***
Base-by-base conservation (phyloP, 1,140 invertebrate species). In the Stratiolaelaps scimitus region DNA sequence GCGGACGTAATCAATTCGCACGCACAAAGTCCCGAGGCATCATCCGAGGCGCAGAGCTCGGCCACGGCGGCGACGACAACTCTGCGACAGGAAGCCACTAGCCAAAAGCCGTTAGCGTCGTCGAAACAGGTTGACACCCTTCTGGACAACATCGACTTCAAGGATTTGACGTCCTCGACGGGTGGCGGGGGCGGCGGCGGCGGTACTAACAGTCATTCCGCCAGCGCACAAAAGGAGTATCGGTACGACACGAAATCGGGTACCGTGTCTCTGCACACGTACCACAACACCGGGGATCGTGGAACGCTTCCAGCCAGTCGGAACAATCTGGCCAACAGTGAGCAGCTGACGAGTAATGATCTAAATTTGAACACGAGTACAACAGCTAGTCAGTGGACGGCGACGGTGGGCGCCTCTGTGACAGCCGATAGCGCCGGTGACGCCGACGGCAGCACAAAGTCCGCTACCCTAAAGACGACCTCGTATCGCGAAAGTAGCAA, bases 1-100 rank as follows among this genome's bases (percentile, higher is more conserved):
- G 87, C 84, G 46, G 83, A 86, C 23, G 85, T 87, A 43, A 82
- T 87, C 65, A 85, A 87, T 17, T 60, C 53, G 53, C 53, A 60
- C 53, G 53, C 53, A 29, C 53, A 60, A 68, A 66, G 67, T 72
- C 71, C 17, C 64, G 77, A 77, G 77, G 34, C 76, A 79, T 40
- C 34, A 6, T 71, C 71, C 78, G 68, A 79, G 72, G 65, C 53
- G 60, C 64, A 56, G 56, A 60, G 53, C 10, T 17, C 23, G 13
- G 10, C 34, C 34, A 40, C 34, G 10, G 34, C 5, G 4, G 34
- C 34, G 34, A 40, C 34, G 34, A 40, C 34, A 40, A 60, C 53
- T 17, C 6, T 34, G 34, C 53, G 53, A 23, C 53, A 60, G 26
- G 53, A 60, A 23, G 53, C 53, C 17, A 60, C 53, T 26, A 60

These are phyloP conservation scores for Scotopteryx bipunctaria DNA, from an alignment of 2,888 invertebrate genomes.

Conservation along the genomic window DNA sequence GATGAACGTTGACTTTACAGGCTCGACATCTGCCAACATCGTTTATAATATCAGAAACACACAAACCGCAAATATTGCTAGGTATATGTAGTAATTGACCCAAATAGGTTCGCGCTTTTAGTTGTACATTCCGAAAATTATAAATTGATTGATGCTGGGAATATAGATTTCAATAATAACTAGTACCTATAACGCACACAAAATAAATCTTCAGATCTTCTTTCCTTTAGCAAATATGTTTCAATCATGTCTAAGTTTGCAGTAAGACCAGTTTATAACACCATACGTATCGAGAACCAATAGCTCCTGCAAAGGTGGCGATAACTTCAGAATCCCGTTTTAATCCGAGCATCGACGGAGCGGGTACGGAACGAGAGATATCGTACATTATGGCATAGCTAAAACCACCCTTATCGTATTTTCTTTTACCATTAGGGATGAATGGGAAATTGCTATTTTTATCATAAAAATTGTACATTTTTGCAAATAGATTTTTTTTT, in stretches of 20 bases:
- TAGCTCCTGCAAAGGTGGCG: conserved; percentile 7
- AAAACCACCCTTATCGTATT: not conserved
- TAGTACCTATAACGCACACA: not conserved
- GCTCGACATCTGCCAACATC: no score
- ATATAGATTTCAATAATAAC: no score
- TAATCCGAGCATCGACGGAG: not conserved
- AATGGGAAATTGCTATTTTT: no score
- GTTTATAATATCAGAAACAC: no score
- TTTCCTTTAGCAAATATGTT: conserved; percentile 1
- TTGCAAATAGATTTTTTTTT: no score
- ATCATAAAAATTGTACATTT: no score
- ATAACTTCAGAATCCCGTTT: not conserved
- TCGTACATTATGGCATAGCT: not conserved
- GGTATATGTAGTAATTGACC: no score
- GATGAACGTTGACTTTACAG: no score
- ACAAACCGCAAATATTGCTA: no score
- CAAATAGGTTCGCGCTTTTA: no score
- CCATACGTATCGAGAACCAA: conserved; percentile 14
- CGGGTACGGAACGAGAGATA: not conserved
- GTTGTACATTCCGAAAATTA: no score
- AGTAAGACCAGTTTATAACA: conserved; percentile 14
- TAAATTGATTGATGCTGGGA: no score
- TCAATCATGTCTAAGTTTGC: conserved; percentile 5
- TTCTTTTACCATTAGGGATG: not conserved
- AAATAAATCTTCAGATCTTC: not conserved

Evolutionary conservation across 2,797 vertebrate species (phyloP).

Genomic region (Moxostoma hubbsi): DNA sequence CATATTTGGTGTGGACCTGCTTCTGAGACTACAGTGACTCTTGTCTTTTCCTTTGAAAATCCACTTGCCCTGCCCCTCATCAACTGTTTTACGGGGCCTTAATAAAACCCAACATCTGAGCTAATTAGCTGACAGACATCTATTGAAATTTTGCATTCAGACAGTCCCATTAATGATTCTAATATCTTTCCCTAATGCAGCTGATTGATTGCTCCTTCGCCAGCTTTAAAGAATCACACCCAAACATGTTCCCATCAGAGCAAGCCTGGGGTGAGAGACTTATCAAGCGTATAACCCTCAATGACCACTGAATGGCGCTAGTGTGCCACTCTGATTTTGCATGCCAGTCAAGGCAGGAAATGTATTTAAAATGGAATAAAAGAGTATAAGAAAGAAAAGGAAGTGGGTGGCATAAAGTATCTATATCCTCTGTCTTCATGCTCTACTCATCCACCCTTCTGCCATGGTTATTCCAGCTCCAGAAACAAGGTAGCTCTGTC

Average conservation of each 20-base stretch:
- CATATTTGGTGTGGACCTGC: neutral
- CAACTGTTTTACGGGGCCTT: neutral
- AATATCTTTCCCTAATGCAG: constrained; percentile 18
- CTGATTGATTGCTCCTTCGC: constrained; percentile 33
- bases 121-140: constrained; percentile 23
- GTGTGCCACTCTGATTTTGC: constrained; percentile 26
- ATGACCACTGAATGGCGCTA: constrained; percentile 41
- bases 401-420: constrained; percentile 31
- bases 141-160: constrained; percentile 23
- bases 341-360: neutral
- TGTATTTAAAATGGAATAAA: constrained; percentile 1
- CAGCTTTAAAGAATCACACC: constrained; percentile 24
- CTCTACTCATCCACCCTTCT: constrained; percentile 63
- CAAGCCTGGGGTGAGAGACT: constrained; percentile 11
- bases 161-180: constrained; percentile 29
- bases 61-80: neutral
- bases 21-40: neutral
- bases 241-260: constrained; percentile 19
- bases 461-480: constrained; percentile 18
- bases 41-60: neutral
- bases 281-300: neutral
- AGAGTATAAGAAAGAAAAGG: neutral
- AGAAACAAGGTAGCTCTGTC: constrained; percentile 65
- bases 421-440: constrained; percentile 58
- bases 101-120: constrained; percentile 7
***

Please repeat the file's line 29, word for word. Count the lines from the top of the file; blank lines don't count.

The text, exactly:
- ACAAACCGCAAATATTGCTA: no score